Thursday, August 2, 2012
Most often when our family gets together for a meal, the menu is pot luck. This is not only easier on the hostess, but gives us all variety and often results in recipe exchanges. We met last Friday night at our daughter Cathy and her husband Todd’s for a casual supper to watch the Olympic opening ceremonies in London. There was lots of nostalgia to go around. We visited that city many times during Jim’s USAF assignment in England and delighted in seeing familiar sites. We supped on English bone china. Todd’s father Tom, while working in London, picked this blue and white floral pattern for his wife, Dorie.
Keeping to the British theme, Cathy served beef. Her main course was not the traditional British joint with Yorkshire Pud, but an Americanized version of hot sandwiches, so flavorful – that I had to find out how she did it. As I alluded to Todd’s tamponade last week and have gotten requests for same, a recipe sharing is in order.
Todd is a wonderful cook and like others of his ilk, often originates and adapts recipes and (sigh) less often writes them down. So here in his own words, I give you:
“Gather equal amounts of olives: black, Greek (seeded) and Spanish. I remove the pimento stuffing – but that’s just a personal choice. Add a head of cauliflower, and a roasted red pepper (jarred or homemade). Then I chop up these ingredients with my handy new mini-chopper (here he paused to give me a hug because we gifted him with this recently). After all the ingredients are chopped and placed in a large bowl, bathe the whole shootin’ match with olive oil enough to bind.” Then he places the tamponade in jars and keeps a stock in his fridge, presenting them frequently to appreciative family and friends. As the Brits would say, it’s “brilliant” on crackers or toasted bread. I particularly like to use it as a spread on cheese sandwiches, cold or toasted.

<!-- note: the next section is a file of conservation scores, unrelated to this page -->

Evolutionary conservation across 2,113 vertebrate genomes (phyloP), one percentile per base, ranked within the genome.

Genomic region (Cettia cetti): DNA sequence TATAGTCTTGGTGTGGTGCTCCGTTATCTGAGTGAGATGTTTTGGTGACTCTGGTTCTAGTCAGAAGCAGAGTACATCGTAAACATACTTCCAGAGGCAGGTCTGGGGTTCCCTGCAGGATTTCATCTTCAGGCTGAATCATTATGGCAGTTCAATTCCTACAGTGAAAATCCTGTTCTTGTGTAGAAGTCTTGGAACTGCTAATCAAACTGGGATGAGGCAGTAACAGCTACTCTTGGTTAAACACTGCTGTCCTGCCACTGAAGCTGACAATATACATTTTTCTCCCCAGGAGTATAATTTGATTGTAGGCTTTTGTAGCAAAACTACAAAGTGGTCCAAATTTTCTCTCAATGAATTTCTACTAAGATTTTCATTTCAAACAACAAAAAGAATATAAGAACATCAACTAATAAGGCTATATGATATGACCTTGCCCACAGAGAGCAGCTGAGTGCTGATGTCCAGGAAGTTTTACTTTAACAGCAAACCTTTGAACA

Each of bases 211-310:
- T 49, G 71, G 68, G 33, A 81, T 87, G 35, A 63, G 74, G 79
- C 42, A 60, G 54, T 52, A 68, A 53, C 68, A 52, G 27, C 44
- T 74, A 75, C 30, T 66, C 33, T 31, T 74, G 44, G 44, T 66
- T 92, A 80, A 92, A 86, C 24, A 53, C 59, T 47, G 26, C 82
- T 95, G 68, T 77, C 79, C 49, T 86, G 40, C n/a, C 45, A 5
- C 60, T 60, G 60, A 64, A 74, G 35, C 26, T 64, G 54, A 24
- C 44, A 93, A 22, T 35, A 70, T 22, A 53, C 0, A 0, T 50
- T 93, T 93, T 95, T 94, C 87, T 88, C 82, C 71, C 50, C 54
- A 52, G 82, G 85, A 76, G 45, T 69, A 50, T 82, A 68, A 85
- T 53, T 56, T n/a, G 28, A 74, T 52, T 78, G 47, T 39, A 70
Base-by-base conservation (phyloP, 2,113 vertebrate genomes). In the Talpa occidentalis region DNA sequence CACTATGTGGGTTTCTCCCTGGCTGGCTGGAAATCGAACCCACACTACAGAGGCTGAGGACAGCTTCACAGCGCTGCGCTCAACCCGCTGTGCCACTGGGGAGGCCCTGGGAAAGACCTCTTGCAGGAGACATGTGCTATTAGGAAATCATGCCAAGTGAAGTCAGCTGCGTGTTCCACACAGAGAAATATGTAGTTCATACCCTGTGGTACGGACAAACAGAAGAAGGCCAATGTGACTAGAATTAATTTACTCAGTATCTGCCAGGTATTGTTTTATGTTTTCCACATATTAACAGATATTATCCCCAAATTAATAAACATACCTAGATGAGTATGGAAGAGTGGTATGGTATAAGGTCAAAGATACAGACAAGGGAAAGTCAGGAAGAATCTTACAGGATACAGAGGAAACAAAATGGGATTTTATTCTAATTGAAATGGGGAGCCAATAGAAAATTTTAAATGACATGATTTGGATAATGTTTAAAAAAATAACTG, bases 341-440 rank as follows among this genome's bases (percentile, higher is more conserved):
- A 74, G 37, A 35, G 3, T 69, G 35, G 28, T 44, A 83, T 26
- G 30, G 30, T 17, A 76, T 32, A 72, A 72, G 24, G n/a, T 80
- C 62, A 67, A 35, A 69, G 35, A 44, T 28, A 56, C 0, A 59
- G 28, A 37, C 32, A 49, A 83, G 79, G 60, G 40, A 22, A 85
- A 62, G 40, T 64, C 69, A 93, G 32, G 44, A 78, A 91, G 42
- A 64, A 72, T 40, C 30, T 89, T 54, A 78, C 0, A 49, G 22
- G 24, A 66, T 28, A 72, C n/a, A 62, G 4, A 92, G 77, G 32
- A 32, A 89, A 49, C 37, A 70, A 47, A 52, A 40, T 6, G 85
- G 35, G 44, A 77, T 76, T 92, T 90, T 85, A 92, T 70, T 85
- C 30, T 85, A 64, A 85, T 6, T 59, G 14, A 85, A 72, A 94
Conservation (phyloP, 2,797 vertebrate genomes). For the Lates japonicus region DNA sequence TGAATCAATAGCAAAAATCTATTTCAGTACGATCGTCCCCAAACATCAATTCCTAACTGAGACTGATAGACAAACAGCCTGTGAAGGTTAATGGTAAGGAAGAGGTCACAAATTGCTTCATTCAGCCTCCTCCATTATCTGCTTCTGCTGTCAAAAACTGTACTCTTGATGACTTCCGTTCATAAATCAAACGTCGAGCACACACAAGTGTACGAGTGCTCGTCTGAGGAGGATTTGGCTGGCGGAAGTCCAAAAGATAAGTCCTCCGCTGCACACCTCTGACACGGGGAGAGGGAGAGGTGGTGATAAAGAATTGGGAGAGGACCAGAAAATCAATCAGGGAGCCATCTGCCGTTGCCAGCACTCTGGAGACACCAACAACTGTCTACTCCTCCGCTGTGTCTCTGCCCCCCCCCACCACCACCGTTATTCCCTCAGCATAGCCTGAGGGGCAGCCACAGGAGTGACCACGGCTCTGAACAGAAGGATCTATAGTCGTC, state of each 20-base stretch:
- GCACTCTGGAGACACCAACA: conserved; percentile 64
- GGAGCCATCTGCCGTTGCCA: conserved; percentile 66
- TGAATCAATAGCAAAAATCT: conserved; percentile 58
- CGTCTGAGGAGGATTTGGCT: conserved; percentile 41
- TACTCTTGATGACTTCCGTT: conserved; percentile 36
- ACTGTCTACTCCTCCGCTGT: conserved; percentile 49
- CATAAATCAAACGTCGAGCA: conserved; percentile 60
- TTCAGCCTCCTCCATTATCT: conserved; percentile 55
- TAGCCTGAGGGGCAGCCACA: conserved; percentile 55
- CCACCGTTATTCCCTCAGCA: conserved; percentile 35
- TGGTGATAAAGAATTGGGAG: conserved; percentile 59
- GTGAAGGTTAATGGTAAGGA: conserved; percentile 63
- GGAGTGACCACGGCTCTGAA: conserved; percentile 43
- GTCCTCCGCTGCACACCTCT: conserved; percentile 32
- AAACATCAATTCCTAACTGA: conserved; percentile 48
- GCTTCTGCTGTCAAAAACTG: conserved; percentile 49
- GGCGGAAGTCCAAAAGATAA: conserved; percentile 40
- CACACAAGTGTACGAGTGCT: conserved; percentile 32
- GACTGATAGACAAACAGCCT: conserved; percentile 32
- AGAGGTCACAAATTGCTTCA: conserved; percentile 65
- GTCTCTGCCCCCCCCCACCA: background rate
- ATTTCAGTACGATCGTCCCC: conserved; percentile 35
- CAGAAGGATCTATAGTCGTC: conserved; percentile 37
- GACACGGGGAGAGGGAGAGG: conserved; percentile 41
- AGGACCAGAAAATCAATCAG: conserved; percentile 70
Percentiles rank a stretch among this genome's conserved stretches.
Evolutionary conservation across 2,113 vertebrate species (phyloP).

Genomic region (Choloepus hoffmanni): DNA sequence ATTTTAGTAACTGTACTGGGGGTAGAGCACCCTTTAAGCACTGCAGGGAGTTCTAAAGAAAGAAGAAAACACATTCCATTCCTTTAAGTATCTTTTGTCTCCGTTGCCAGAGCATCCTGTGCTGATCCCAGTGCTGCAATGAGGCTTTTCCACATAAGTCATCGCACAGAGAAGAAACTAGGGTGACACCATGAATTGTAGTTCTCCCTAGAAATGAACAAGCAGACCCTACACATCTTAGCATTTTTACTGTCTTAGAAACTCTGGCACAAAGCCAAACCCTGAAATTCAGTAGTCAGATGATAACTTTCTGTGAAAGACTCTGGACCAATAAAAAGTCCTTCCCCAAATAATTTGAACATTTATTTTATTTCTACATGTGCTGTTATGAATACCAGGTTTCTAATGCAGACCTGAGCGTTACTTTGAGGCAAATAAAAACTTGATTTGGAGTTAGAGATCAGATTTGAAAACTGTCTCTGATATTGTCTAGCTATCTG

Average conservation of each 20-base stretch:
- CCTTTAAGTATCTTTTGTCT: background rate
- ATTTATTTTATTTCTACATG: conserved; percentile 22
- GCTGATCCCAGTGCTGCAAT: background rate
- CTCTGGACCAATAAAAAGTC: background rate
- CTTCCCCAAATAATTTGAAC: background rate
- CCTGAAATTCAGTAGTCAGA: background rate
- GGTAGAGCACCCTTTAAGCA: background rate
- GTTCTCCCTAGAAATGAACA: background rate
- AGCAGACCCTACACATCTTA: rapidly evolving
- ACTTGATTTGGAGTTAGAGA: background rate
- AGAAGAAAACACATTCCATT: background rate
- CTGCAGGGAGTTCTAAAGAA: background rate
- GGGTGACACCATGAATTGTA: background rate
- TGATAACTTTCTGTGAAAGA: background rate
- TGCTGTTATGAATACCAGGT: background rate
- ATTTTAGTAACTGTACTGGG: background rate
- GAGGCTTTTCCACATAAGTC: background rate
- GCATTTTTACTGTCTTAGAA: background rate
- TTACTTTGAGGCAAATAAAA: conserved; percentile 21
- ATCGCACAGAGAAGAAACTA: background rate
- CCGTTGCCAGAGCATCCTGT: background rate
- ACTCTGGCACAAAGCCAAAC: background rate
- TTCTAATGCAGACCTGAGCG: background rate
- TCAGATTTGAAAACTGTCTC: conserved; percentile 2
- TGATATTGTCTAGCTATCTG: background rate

CATHY’S ROAST BEEF SANDWICHES*
Beef roast, chuck or shoulder, 3-4 lbs
Beef broth, about 2 cups
3 heaping tablespoons Italian Seasoning
1 teaspoon salt
¼ cup water
½ 16-ounce jar pepperoncini peppers, with ½ the juices
Buttered, toasted deli rolls (Cathy used Earth Grains French Rolls)
Provolone cheese slices
Place beef in crock pot, add broth and water to nearly cover. Add peppers and juice. Stir liquids to mix. Cover and cook until meat is fork tender and falling apart. (Cathy made this dish the day before and put in the fridge, then removed the hardened fat before shredding and reheating.)
Slice buns lengthwise, butter and toast under broiler. Remove meat with slotted spoon, place on buns, and top with cheese. Return to broiler to melt cheese. To serve, split buns in half diagonally for easier handling. (I think the leftover meat juices could be frozen and would make a grand soup or stew base.)
The meat was so flavorful and so tender. This was easy and delicious – two of my favorite culinary attributes. It’s the kind of thing that can be served all year long.
*This recipe began with the website: http://thepioneerwoman.com/cooking/2010/02/drip-beef-two-ways/, which includes two versions. Cathy made both, preferred the spicier one and naturally – adapted each.